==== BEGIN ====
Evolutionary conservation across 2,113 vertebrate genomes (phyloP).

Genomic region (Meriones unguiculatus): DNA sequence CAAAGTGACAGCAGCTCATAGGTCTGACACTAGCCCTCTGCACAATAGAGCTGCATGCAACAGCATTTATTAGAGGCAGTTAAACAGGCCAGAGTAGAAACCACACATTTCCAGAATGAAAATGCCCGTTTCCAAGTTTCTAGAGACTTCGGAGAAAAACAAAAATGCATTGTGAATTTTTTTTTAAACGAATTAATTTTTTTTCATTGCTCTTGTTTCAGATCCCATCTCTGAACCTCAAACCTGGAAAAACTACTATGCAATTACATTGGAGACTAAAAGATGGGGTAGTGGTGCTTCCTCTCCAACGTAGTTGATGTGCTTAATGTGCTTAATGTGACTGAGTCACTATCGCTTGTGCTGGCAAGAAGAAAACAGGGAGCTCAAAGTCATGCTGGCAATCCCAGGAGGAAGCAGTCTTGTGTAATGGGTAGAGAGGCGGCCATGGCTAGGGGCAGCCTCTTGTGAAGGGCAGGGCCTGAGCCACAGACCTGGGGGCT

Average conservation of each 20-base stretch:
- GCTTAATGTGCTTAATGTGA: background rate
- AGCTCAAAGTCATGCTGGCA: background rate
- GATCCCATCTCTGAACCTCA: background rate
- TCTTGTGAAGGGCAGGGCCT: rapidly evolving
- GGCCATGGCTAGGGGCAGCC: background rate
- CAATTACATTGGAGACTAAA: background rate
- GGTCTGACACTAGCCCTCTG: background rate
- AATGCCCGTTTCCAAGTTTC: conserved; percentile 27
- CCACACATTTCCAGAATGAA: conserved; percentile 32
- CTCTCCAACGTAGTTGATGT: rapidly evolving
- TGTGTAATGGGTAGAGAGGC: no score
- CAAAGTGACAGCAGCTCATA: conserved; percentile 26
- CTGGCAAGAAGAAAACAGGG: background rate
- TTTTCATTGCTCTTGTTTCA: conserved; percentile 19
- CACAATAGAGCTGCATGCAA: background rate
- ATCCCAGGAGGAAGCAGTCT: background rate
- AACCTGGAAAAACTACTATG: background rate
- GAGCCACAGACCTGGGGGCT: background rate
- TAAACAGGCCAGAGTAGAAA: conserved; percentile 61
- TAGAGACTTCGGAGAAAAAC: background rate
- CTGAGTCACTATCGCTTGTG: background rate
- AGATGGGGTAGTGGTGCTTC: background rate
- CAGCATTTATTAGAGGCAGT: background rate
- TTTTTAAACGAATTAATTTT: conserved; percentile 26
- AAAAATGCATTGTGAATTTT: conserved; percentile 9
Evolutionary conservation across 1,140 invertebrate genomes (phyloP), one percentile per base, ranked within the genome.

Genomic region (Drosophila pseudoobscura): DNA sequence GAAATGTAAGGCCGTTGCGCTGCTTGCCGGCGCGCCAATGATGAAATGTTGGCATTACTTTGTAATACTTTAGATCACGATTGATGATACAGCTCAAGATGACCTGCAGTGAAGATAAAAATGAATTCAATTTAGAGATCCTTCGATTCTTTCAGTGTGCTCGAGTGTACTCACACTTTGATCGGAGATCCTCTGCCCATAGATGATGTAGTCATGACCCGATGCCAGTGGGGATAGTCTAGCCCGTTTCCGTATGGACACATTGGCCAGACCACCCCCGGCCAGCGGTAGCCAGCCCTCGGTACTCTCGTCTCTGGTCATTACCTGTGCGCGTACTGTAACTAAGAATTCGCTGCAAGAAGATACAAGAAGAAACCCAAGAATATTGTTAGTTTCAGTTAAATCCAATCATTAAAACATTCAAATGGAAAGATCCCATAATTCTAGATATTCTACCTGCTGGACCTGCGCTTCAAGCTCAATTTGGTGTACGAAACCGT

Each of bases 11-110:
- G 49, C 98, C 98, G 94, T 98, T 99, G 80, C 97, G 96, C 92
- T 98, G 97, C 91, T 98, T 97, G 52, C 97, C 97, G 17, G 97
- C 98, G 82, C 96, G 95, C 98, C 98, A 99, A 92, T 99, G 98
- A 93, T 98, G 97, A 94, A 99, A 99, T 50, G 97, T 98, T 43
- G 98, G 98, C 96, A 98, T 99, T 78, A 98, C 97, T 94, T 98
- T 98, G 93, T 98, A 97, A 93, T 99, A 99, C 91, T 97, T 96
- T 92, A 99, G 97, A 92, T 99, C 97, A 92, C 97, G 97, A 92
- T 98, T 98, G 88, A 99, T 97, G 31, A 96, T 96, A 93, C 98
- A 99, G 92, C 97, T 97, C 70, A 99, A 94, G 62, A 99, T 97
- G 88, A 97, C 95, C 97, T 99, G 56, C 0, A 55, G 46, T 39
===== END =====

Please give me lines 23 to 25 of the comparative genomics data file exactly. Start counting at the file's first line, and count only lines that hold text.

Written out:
- TAGAGACTTCGGAGAAAAAC: background rate
- CTGAGTCACTATCGCTTGTG: background rate
- AGATGGGGTAGTGGTGCTTC: background rate